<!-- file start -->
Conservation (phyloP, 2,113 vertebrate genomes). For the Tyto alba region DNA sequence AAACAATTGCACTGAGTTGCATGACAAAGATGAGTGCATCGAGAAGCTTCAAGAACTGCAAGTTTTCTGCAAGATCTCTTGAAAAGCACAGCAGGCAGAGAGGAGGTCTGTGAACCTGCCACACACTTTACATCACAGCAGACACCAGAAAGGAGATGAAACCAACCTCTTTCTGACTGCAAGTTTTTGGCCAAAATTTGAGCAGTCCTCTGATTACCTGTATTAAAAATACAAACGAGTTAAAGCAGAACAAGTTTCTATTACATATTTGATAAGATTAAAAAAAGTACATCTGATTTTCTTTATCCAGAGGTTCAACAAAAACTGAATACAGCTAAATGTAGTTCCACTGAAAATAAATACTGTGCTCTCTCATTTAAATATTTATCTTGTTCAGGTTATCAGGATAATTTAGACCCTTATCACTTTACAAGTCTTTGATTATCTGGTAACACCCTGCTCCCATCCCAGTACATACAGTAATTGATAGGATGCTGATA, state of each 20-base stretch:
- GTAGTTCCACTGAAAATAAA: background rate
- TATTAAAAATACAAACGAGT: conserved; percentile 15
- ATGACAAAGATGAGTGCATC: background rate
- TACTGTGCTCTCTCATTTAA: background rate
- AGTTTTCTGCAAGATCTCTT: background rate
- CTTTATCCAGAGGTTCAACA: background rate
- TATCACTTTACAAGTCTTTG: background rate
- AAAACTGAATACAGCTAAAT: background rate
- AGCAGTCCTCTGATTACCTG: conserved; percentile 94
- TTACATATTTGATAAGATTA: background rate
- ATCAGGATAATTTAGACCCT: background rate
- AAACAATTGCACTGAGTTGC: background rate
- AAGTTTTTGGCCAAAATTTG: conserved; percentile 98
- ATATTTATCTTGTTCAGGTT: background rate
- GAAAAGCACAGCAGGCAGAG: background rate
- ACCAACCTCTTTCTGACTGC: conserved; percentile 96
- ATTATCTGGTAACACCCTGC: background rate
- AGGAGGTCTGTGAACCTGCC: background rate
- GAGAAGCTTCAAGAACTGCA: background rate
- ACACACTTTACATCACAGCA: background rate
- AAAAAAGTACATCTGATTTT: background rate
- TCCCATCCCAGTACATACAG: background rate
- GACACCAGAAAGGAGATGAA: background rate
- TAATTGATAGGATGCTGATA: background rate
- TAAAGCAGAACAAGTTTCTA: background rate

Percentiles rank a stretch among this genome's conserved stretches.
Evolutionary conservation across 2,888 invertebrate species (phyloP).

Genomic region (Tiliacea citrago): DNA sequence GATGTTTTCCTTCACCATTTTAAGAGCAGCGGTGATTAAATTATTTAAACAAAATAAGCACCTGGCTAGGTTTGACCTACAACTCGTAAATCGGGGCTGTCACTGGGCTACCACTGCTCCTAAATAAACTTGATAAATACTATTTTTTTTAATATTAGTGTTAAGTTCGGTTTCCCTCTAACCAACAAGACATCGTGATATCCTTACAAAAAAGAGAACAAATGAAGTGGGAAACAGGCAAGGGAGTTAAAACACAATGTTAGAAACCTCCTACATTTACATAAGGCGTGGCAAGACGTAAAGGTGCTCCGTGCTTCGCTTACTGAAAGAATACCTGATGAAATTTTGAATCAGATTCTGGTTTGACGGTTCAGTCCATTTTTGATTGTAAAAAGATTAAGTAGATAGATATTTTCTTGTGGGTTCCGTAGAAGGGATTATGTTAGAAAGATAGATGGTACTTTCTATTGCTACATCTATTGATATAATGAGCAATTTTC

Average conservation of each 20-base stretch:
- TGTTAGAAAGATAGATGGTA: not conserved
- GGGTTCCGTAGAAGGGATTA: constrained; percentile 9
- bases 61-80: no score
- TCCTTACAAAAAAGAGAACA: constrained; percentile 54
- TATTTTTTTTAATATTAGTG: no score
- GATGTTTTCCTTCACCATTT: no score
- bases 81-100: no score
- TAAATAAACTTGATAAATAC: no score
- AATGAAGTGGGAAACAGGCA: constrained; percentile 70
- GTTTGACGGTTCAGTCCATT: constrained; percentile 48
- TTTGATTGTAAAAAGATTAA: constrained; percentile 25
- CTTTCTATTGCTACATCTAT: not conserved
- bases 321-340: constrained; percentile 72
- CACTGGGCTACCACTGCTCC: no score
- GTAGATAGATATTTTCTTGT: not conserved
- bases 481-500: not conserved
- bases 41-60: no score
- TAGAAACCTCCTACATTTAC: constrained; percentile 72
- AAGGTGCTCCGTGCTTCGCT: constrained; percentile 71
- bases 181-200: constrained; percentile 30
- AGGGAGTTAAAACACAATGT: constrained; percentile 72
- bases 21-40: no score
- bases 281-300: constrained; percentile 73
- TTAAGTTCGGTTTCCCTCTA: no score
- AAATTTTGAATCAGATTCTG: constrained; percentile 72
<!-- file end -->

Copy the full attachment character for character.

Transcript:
Conservation (phyloP, 2,113 vertebrate genomes). For the Tyto alba region DNA sequence AAACAATTGCACTGAGTTGCATGACAAAGATGAGTGCATCGAGAAGCTTCAAGAACTGCAAGTTTTCTGCAAGATCTCTTGAAAAGCACAGCAGGCAGAGAGGAGGTCTGTGAACCTGCCACACACTTTACATCACAGCAGACACCAGAAAGGAGATGAAACCAACCTCTTTCTGACTGCAAGTTTTTGGCCAAAATTTGAGCAGTCCTCTGATTACCTGTATTAAAAATACAAACGAGTTAAAGCAGAACAAGTTTCTATTACATATTTGATAAGATTAAAAAAAGTACATCTGATTTTCTTTATCCAGAGGTTCAACAAAAACTGAATACAGCTAAATGTAGTTCCACTGAAAATAAATACTGTGCTCTCTCATTTAAATATTTATCTTGTTCAGGTTATCAGGATAATTTAGACCCTTATCACTTTACAAGTCTTTGATTATCTGGTAACACCCTGCTCCCATCCCAGTACATACAGTAATTGATAGGATGCTGATA, state of each 20-base stretch:
- GTAGTTCCACTGAAAATAAA: background rate
- TATTAAAAATACAAACGAGT: conserved; percentile 15
- ATGACAAAGATGAGTGCATC: background rate
- TACTGTGCTCTCTCATTTAA: background rate
- AGTTTTCTGCAAGATCTCTT: background rate
- CTTTATCCAGAGGTTCAACA: background rate
- TATCACTTTACAAGTCTTTG: background rate
- AAAACTGAATACAGCTAAAT: background rate
- AGCAGTCCTCTGATTACCTG: conserved; percentile 94
- TTACATATTTGATAAGATTA: background rate
- ATCAGGATAATTTAGACCCT: background rate
- AAACAATTGCACTGAGTTGC: background rate
- AAGTTTTTGGCCAAAATTTG: conserved; percentile 98
- ATATTTATCTTGTTCAGGTT: background rate
- GAAAAGCACAGCAGGCAGAG: background rate
- ACCAACCTCTTTCTGACTGC: conserved; percentile 96
- ATTATCTGGTAACACCCTGC: background rate
- AGGAGGTCTGTGAACCTGCC: background rate
- GAGAAGCTTCAAGAACTGCA: background rate
- ACACACTTTACATCACAGCA: background rate
- AAAAAAGTACATCTGATTTT: background rate
- TCCCATCCCAGTACATACAG: background rate
- GACACCAGAAAGGAGATGAA: background rate
- TAATTGATAGGATGCTGATA: background rate
- TAAAGCAGAACAAGTTTCTA: background rate

Percentiles rank a stretch among this genome's conserved stretches.
Evolutionary conservation across 2,888 invertebrate species (phyloP).

Genomic region (Tiliacea citrago): DNA sequence GATGTTTTCCTTCACCATTTTAAGAGCAGCGGTGATTAAATTATTTAAACAAAATAAGCACCTGGCTAGGTTTGACCTACAACTCGTAAATCGGGGCTGTCACTGGGCTACCACTGCTCCTAAATAAACTTGATAAATACTATTTTTTTTAATATTAGTGTTAAGTTCGGTTTCCCTCTAACCAACAAGACATCGTGATATCCTTACAAAAAAGAGAACAAATGAAGTGGGAAACAGGCAAGGGAGTTAAAACACAATGTTAGAAACCTCCTACATTTACATAAGGCGTGGCAAGACGTAAAGGTGCTCCGTGCTTCGCTTACTGAAAGAATACCTGATGAAATTTTGAATCAGATTCTGGTTTGACGGTTCAGTCCATTTTTGATTGTAAAAAGATTAAGTAGATAGATATTTTCTTGTGGGTTCCGTAGAAGGGATTATGTTAGAAAGATAGATGGTACTTTCTATTGCTACATCTATTGATATAATGAGCAATTTTC

Average conservation of each 20-base stretch:
- TGTTAGAAAGATAGATGGTA: not conserved
- GGGTTCCGTAGAAGGGATTA: constrained; percentile 9
- bases 61-80: no score
- TCCTTACAAAAAAGAGAACA: constrained; percentile 54
- TATTTTTTTTAATATTAGTG: no score
- GATGTTTTCCTTCACCATTT: no score
- bases 81-100: no score
- TAAATAAACTTGATAAATAC: no score
- AATGAAGTGGGAAACAGGCA: constrained; percentile 70
- GTTTGACGGTTCAGTCCATT: constrained; percentile 48
- TTTGATTGTAAAAAGATTAA: constrained; percentile 25
- CTTTCTATTGCTACATCTAT: not conserved
- bases 321-340: constrained; percentile 72
- CACTGGGCTACCACTGCTCC: no score
- GTAGATAGATATTTTCTTGT: not conserved
- bases 481-500: not conserved
- bases 41-60: no score
- TAGAAACCTCCTACATTTAC: constrained; percentile 72
- AAGGTGCTCCGTGCTTCGCT: constrained; percentile 71
- bases 181-200: constrained; percentile 30
- AGGGAGTTAAAACACAATGT: constrained; percentile 72
- bases 21-40: no score
- bases 281-300: constrained; percentile 73
- TTAAGTTCGGTTTCCCTCTA: no score
- AAATTTTGAATCAGATTCTG: constrained; percentile 72